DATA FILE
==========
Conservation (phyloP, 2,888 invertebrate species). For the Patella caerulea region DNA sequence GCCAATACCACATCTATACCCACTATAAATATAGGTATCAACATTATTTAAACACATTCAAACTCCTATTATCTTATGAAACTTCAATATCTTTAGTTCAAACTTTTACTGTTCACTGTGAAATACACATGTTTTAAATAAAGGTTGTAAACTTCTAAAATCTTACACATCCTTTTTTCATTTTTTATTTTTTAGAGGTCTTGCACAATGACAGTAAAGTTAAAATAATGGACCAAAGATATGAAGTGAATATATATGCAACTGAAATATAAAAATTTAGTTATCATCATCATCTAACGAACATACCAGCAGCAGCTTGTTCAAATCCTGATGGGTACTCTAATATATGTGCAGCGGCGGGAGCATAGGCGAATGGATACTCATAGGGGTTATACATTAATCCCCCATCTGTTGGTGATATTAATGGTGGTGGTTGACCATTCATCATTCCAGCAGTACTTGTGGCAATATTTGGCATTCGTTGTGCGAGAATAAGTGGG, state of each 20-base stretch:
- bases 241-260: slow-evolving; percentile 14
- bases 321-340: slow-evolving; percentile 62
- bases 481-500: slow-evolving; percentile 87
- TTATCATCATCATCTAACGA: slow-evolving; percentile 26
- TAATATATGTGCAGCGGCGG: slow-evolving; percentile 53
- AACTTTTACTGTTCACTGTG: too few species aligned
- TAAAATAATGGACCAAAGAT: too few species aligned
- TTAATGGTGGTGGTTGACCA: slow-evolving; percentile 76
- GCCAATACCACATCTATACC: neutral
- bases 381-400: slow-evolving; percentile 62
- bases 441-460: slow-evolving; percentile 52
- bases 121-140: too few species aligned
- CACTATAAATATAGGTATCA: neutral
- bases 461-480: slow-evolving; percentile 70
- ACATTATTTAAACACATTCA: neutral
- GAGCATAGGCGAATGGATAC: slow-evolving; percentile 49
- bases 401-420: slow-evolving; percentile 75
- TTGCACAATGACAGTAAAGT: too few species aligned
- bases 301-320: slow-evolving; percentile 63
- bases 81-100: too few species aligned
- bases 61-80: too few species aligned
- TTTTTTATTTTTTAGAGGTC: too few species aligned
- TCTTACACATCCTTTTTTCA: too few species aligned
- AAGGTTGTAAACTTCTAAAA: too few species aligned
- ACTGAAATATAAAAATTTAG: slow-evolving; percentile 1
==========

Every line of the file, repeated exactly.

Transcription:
Conservation (phyloP, 2,888 invertebrate species). For the Patella caerulea region DNA sequence GCCAATACCACATCTATACCCACTATAAATATAGGTATCAACATTATTTAAACACATTCAAACTCCTATTATCTTATGAAACTTCAATATCTTTAGTTCAAACTTTTACTGTTCACTGTGAAATACACATGTTTTAAATAAAGGTTGTAAACTTCTAAAATCTTACACATCCTTTTTTCATTTTTTATTTTTTAGAGGTCTTGCACAATGACAGTAAAGTTAAAATAATGGACCAAAGATATGAAGTGAATATATATGCAACTGAAATATAAAAATTTAGTTATCATCATCATCTAACGAACATACCAGCAGCAGCTTGTTCAAATCCTGATGGGTACTCTAATATATGTGCAGCGGCGGGAGCATAGGCGAATGGATACTCATAGGGGTTATACATTAATCCCCCATCTGTTGGTGATATTAATGGTGGTGGTTGACCATTCATCATTCCAGCAGTACTTGTGGCAATATTTGGCATTCGTTGTGCGAGAATAAGTGGG, state of each 20-base stretch:
- bases 241-260: slow-evolving; percentile 14
- bases 321-340: slow-evolving; percentile 62
- bases 481-500: slow-evolving; percentile 87
- TTATCATCATCATCTAACGA: slow-evolving; percentile 26
- TAATATATGTGCAGCGGCGG: slow-evolving; percentile 53
- AACTTTTACTGTTCACTGTG: too few species aligned
- TAAAATAATGGACCAAAGAT: too few species aligned
- TTAATGGTGGTGGTTGACCA: slow-evolving; percentile 76
- GCCAATACCACATCTATACC: neutral
- bases 381-400: slow-evolving; percentile 62
- bases 441-460: slow-evolving; percentile 52
- bases 121-140: too few species aligned
- CACTATAAATATAGGTATCA: neutral
- bases 461-480: slow-evolving; percentile 70
- ACATTATTTAAACACATTCA: neutral
- GAGCATAGGCGAATGGATAC: slow-evolving; percentile 49
- bases 401-420: slow-evolving; percentile 75
- TTGCACAATGACAGTAAAGT: too few species aligned
- bases 301-320: slow-evolving; percentile 63
- bases 81-100: too few species aligned
- bases 61-80: too few species aligned
- TTTTTTATTTTTTAGAGGTC: too few species aligned
- TCTTACACATCCTTTTTTCA: too few species aligned
- AAGGTTGTAAACTTCTAAAA: too few species aligned
- ACTGAAATATAAAAATTTAG: slow-evolving; percentile 1